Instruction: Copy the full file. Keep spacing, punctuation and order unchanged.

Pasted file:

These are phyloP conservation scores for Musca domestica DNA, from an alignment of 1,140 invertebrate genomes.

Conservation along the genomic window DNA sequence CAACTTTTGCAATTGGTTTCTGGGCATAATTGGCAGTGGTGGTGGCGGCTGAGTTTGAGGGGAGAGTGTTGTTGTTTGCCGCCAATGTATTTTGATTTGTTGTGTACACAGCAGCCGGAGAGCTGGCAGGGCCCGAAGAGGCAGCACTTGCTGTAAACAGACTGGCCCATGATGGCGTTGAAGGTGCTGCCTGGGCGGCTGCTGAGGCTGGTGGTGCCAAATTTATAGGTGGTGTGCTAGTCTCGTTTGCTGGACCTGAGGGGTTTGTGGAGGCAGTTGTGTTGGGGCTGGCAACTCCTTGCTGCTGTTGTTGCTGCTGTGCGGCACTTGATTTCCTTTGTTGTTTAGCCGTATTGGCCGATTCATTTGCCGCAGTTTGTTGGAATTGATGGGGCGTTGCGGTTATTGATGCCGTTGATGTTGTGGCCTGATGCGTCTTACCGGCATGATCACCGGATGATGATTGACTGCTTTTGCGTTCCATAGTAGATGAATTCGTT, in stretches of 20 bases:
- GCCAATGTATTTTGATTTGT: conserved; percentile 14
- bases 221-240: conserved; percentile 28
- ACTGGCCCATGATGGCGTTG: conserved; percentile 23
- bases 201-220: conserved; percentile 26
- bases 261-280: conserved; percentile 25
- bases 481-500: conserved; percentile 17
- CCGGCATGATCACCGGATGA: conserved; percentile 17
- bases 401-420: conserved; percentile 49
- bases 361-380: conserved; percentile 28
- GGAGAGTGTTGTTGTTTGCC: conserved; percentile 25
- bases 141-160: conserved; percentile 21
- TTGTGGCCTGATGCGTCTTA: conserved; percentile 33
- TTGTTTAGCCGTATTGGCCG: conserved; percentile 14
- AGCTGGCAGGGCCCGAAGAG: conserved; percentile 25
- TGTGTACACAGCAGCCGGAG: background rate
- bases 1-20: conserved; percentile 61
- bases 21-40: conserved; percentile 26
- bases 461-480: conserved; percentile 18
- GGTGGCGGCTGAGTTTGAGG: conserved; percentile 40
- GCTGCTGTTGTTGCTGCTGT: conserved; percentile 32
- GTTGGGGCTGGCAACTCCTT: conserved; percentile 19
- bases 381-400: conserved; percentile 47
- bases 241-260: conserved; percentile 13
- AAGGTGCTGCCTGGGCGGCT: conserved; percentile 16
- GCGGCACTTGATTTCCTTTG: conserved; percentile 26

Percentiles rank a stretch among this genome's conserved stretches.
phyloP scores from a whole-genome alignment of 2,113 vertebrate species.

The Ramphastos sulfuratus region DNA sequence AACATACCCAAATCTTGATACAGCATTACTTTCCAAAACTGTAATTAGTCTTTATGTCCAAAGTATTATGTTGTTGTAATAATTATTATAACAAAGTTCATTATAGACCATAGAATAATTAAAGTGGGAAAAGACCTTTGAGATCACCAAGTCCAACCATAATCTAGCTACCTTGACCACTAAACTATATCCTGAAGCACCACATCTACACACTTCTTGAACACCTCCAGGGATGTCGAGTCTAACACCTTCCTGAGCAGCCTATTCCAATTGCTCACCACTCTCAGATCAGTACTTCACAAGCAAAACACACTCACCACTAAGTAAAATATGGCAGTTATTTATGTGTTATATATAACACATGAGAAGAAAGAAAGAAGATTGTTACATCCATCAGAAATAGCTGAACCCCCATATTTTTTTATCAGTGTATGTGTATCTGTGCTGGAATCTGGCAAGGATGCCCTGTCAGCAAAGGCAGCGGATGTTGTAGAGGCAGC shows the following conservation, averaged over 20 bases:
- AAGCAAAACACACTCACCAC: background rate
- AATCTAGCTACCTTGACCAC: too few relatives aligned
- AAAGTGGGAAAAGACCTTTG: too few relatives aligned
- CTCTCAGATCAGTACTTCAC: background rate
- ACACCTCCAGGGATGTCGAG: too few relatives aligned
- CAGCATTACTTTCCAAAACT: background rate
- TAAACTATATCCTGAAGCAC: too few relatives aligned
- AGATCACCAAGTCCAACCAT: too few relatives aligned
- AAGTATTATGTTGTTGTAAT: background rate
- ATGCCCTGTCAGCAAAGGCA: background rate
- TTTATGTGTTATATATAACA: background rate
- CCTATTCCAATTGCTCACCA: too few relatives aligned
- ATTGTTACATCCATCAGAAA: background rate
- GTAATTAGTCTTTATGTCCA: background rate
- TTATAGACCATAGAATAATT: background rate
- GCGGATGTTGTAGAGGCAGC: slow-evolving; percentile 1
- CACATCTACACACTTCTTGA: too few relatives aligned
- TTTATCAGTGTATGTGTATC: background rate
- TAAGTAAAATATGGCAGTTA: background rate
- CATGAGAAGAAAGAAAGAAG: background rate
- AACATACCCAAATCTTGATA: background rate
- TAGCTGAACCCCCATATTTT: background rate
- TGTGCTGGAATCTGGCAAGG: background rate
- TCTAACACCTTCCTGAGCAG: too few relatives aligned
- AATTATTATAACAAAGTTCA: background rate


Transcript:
These are phyloP conservation scores for Musca domestica DNA, from an alignment of 1,140 invertebrate genomes.

Conservation along the genomic window DNA sequence CAACTTTTGCAATTGGTTTCTGGGCATAATTGGCAGTGGTGGTGGCGGCTGAGTTTGAGGGGAGAGTGTTGTTGTTTGCCGCCAATGTATTTTGATTTGTTGTGTACACAGCAGCCGGAGAGCTGGCAGGGCCCGAAGAGGCAGCACTTGCTGTAAACAGACTGGCCCATGATGGCGTTGAAGGTGCTGCCTGGGCGGCTGCTGAGGCTGGTGGTGCCAAATTTATAGGTGGTGTGCTAGTCTCGTTTGCTGGACCTGAGGGGTTTGTGGAGGCAGTTGTGTTGGGGCTGGCAACTCCTTGCTGCTGTTGTTGCTGCTGTGCGGCACTTGATTTCCTTTGTTGTTTAGCCGTATTGGCCGATTCATTTGCCGCAGTTTGTTGGAATTGATGGGGCGTTGCGGTTATTGATGCCGTTGATGTTGTGGCCTGATGCGTCTTACCGGCATGATCACCGGATGATGATTGACTGCTTTTGCGTTCCATAGTAGATGAATTCGTT, in stretches of 20 bases:
- GCCAATGTATTTTGATTTGT: conserved; percentile 14
- bases 221-240: conserved; percentile 28
- ACTGGCCCATGATGGCGTTG: conserved; percentile 23
- bases 201-220: conserved; percentile 26
- bases 261-280: conserved; percentile 25
- bases 481-500: conserved; percentile 17
- CCGGCATGATCACCGGATGA: conserved; percentile 17
- bases 401-420: conserved; percentile 49
- bases 361-380: conserved; percentile 28
- GGAGAGTGTTGTTGTTTGCC: conserved; percentile 25
- bases 141-160: conserved; percentile 21
- TTGTGGCCTGATGCGTCTTA: conserved; percentile 33
- TTGTTTAGCCGTATTGGCCG: conserved; percentile 14
- AGCTGGCAGGGCCCGAAGAG: conserved; percentile 25
- TGTGTACACAGCAGCCGGAG: background rate
- bases 1-20: conserved; percentile 61
- bases 21-40: conserved; percentile 26
- bases 461-480: conserved; percentile 18
- GGTGGCGGCTGAGTTTGAGG: conserved; percentile 40
- GCTGCTGTTGTTGCTGCTGT: conserved; percentile 32
- GTTGGGGCTGGCAACTCCTT: conserved; percentile 19
- bases 381-400: conserved; percentile 47
- bases 241-260: conserved; percentile 13
- AAGGTGCTGCCTGGGCGGCT: conserved; percentile 16
- GCGGCACTTGATTTCCTTTG: conserved; percentile 26

Percentiles rank a stretch among this genome's conserved stretches.
phyloP scores from a whole-genome alignment of 2,113 vertebrate species.

The Ramphastos sulfuratus region DNA sequence AACATACCCAAATCTTGATACAGCATTACTTTCCAAAACTGTAATTAGTCTTTATGTCCAAAGTATTATGTTGTTGTAATAATTATTATAACAAAGTTCATTATAGACCATAGAATAATTAAAGTGGGAAAAGACCTTTGAGATCACCAAGTCCAACCATAATCTAGCTACCTTGACCACTAAACTATATCCTGAAGCACCACATCTACACACTTCTTGAACACCTCCAGGGATGTCGAGTCTAACACCTTCCTGAGCAGCCTATTCCAATTGCTCACCACTCTCAGATCAGTACTTCACAAGCAAAACACACTCACCACTAAGTAAAATATGGCAGTTATTTATGTGTTATATATAACACATGAGAAGAAAGAAAGAAGATTGTTACATCCATCAGAAATAGCTGAACCCCCATATTTTTTTATCAGTGTATGTGTATCTGTGCTGGAATCTGGCAAGGATGCCCTGTCAGCAAAGGCAGCGGATGTTGTAGAGGCAGC shows the following conservation, averaged over 20 bases:
- AAGCAAAACACACTCACCAC: background rate
- AATCTAGCTACCTTGACCAC: too few relatives aligned
- AAAGTGGGAAAAGACCTTTG: too few relatives aligned
- CTCTCAGATCAGTACTTCAC: background rate
- ACACCTCCAGGGATGTCGAG: too few relatives aligned
- CAGCATTACTTTCCAAAACT: background rate
- TAAACTATATCCTGAAGCAC: too few relatives aligned
- AGATCACCAAGTCCAACCAT: too few relatives aligned
- AAGTATTATGTTGTTGTAAT: background rate
- ATGCCCTGTCAGCAAAGGCA: background rate
- TTTATGTGTTATATATAACA: background rate
- CCTATTCCAATTGCTCACCA: too few relatives aligned
- ATTGTTACATCCATCAGAAA: background rate
- GTAATTAGTCTTTATGTCCA: background rate
- TTATAGACCATAGAATAATT: background rate
- GCGGATGTTGTAGAGGCAGC: slow-evolving; percentile 1
- CACATCTACACACTTCTTGA: too few relatives aligned
- TTTATCAGTGTATGTGTATC: background rate
- TAAGTAAAATATGGCAGTTA: background rate
- CATGAGAAGAAAGAAAGAAG: background rate
- AACATACCCAAATCTTGATA: background rate
- TAGCTGAACCCCCATATTTT: background rate
- TGTGCTGGAATCTGGCAAGG: background rate
- TCTAACACCTTCCTGAGCAG: too few relatives aligned
- AATTATTATAACAAAGTTCA: background rate